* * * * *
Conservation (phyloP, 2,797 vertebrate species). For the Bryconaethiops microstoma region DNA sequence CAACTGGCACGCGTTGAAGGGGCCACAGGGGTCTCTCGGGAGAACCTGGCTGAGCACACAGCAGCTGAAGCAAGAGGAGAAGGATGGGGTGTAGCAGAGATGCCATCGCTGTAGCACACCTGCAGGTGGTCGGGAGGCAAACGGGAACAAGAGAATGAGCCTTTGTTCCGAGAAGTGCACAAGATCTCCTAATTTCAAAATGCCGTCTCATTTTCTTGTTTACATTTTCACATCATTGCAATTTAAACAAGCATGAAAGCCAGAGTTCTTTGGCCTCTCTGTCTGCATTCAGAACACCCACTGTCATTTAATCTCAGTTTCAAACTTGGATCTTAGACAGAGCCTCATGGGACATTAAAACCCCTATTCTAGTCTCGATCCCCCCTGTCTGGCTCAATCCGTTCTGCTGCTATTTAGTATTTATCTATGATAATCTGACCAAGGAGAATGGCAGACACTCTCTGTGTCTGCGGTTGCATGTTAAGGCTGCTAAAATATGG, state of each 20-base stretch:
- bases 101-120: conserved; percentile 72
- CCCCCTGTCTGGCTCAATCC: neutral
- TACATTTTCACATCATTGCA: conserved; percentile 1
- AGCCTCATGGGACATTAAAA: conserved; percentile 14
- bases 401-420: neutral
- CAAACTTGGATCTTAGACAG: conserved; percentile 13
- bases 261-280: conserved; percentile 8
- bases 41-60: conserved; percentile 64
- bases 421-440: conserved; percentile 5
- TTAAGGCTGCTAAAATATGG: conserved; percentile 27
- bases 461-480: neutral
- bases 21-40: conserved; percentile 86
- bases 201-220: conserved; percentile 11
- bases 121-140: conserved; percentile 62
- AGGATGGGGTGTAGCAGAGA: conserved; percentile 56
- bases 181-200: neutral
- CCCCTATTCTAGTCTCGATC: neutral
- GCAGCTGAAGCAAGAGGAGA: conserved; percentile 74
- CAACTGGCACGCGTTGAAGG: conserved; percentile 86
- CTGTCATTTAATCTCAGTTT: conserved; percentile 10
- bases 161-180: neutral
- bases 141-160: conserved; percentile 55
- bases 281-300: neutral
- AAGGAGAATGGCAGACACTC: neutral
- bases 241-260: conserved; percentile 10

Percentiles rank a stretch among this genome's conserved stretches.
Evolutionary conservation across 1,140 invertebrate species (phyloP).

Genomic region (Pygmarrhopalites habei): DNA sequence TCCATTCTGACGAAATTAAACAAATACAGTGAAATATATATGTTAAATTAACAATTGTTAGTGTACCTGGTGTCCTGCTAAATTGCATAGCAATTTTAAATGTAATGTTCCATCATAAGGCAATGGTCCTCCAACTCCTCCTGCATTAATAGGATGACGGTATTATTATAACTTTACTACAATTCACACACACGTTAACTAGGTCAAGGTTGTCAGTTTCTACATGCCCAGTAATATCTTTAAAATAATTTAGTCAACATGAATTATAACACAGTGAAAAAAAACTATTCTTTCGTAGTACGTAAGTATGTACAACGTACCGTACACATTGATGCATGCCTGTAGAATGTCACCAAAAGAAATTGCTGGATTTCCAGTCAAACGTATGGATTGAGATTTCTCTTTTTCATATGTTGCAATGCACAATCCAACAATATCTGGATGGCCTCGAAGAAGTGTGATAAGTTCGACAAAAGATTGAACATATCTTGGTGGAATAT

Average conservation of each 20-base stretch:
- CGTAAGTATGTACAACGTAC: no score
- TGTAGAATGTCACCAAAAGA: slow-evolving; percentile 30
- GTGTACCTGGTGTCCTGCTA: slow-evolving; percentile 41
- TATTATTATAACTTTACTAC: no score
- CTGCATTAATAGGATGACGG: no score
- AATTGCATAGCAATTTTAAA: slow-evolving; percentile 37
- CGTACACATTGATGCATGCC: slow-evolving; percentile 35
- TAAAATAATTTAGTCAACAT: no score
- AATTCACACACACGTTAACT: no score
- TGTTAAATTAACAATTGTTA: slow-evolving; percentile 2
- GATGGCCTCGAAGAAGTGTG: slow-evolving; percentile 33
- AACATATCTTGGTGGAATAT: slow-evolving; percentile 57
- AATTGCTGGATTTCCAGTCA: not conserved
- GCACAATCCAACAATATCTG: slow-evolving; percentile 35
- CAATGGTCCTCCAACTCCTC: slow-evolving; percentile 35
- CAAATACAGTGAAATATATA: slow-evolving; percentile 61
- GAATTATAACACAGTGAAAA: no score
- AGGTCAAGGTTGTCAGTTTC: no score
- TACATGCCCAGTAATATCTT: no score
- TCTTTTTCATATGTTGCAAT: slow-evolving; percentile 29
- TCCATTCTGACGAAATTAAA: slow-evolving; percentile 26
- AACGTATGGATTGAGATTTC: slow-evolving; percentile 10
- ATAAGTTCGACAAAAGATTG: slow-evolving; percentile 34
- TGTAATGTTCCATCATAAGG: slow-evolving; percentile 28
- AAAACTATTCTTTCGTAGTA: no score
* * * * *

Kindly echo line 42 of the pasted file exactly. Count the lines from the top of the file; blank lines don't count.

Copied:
- AACATATCTTGGTGGAATAT: slow-evolving; percentile 57